April 2, 2010 / 6:44 PM / 8 years ago

Janet Jackson calls film role "intense," "cathartic"

LOS ANGELES (Reuters) - Playing a grieving mother in a movie even as, in real life, your brother’s death stirred the world would be hard for anyone, and for Janet Jackson the experience proved “intense” and “cathartic,” she said.

Janet Jackson sings a medley of her hits at the 2009 American Music Awards in Los Angeles, California November 22, 2009. REUTERS/Mario Anzuoni

Her new movie, “Why Did I Get Married, Too?” debuts in U.S. theaters on Friday, and has Jackson playing a self-help psychologist who suffers a family tragedy and then sees her marriage fall apart.

“It was very intense for me. Very cathartic and therapeutic at times,” she told Reuters about working on the movie that was filming on June 25, 2009 when pop star Michael Jackson died.

“It was draining as well. Taking that home and eventually it leaving my body and getting up and starting all over again the next morning,” said Jackson.

The younger sister of Michael and his Motown legend Jackson 5 brothers, Janet is a superstar in her own right, having sold millions of albums with titles such as “Control” and “Rhythm Nation” and acted on TV and in movies since she was a child.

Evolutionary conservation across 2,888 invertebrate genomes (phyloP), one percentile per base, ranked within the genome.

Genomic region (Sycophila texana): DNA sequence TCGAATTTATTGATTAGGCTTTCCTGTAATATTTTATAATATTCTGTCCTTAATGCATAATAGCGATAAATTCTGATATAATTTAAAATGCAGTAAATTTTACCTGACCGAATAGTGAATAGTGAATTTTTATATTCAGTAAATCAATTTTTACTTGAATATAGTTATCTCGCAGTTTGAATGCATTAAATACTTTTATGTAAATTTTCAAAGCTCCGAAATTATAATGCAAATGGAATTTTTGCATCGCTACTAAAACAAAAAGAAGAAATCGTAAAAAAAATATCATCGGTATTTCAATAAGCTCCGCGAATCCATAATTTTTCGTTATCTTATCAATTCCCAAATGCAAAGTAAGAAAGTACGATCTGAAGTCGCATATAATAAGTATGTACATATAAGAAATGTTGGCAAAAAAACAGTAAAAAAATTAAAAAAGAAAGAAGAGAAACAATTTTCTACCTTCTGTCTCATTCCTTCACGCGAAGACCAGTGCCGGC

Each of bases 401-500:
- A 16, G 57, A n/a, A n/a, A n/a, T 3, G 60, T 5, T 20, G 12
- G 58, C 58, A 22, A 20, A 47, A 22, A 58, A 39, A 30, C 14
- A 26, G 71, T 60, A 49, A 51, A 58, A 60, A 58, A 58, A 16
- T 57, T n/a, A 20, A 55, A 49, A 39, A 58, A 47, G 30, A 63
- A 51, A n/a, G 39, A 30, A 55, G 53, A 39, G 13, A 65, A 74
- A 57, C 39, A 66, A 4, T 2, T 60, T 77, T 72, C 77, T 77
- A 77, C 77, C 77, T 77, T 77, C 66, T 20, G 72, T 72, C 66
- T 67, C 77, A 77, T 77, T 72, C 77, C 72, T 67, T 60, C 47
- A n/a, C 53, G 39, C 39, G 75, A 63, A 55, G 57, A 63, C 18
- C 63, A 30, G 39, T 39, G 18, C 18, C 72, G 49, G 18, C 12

In writer and director Tyler Perry’s new movie, a sequel to his “Why Did I Get Married,” Jackson portrays psychologist Patricia whose anger over her son’s death fuels trouble in her seemingly perfect marriage to Gavin (played by Malik Yoba).

Jackson said she could readily identify with her character’s emotions.

“Especially her not dealing with her own issues. That was something I used to do and would always suppress when those feelings came up for myself,” Jackson said.

Like much of Perry’s work, “Why Did I Get Married, Too?” borrows from comedy and drama as it interweaves the tales of several middle-class African American couples who are friends with Patricia and Gavin.

In the story of the husband and wife, they learn that everyone must be allowed to deal with personal tragedy in their own way.

“Everyone grieves differently, and the partner just has to be very patient and let them go through it. But they have to go through it. They can’t suppress it and it takes time,” Jackson said. “I was different about it than the rest of my family.”

“Thriller” singer Michael Jackson died after he suffered cardiac arrest at a rented mansion in Los Angeles. His death has been ruled a homicide by overdose of prescription drugs, namely the anesthetic propofol.

His physician, Dr. Conrad Murray, has been charged with involuntary manslaughter and has pleaded not guilty.

Reporting by Bob Tourtellotte and Reuters Television; Editing by Alexandria Sage

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